Lib Dems aren’t being squeezed, Farron insists

16 May

The Lib Dem leader insisted to Sky News that the party was making progress, saying: “We’ve got 103,000 members now, it’s our biggest membership, we raced past that in the first few days of the election campaign.

“I’d take issue with you about the local elections, we increased our vote share by 7%, the only opposition party that was left standing as a consequence of all that.

“And I think we learnt in the locals two or three things.

“UKIP are finished because the Tory party have basically adopted all their policies and their principles, the Labour party (is) imploding and clearly aren’t going to be the next government of our country and we learnt that we’re facing a Conservative landslide unless the one opposition party that’s got any chance of gaining any seats off the Tories whatsoever, the Liberal Democrats, if the Liberal Democrats do well then we can have a different future.”

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Tim Farron reacts to Labour's manifesto

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It comes as new Sky Data revealed the party is merely treading water three weeks into the 2017 campaign.

Only 61% of people who voted for the Lib Dems in 2015 intend to do so again.

And while the party is gaining support from elsewhere, with 17% of new backers former Conservatives and 15% from Labour, there hasn’t been a significant shift.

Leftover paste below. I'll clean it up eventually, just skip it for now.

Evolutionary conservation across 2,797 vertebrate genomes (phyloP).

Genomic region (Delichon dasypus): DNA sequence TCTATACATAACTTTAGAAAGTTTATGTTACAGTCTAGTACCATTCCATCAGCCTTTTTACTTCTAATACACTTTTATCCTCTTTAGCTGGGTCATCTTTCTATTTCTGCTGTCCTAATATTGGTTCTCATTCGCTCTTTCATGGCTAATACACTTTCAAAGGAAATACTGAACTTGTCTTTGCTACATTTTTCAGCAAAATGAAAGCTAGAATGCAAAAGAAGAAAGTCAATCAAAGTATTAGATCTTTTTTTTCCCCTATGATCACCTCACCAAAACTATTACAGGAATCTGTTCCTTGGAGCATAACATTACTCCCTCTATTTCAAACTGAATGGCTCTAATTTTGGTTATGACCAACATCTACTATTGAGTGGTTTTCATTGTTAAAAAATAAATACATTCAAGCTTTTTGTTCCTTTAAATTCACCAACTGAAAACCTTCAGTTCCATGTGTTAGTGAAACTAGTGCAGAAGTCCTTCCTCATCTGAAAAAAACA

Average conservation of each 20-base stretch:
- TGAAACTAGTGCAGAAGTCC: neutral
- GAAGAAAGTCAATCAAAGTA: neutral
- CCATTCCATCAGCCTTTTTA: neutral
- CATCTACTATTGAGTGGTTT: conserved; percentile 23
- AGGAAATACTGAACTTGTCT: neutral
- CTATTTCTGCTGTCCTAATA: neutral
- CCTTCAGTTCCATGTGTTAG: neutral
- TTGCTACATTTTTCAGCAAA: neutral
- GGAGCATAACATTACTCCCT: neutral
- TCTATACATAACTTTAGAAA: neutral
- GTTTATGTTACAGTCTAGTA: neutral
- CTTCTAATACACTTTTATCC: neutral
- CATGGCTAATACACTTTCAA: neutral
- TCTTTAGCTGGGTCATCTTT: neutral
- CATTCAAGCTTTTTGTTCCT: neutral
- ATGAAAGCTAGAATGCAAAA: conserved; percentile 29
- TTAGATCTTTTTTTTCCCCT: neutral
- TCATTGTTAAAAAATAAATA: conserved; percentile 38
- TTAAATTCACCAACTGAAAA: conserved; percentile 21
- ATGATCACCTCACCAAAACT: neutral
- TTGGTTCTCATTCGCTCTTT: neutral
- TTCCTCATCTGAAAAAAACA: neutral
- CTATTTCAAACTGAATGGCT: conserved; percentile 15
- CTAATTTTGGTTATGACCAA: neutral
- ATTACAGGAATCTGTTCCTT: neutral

The number one issue for Liberal Democrat voters was the EU referendum, which is at the centre piece of their campaign message.


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The polling comes as the party launches its 95-page manifesto on Wednesday, saying “nothing is more important to our children’s future than Brexit.”

New policies include allowing tenants to use rent payments to buy their own homes.

The rent-to-own scheme would see monthly rents used like a mortgage, with working tenants owning their own home over a 30-year period.

The party would use a Housing and Infrastructure Development Bank to help firms and housing associations fund the building of rent to own homes.


Lib Dems will invest £7 billion more in schools and colleges over the next parliament.

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Lib Dems promise extra £7billion for schools

The Lib Dems have also promised to restore housing benefit to young people, bring in bus passes for 16-21 year olds with a two-thirds discount, and lower the voting age to 16 if they gain power.

The have previously pledged to boost education spending by £6.9bn over five years, double the number of businesses that take apprenticeships, and extend free school meals to all primary school pupils.

Mr Farron, who will launch the manifesto on Wednesday evening, said: “You don’t have to accept Theresa May and Nigel Farage’s extreme version of Brexit that will wreck the future for you, your family, your schools and hospitals.

“In the biggest fight for the future of our country in a generation, Jeremy Corbyn’s Labour has let you down by voting with Theresa May on Brexit, not against her.


Tim Farron

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“The Liberal Democrats want you to have a choice over your future.

“You should have your say on the Brexit deal in a referendum.

“And if you don’t like the deal you should be able to reject it and choose to remain in Europe.

“We want to give all our children a brighter future in a fairer Britain where people are decent to each other, with good schools and hospitals, a clean environment and an innovative economy.

“Not Theresa May’s cold, mean-spirited Britain.”

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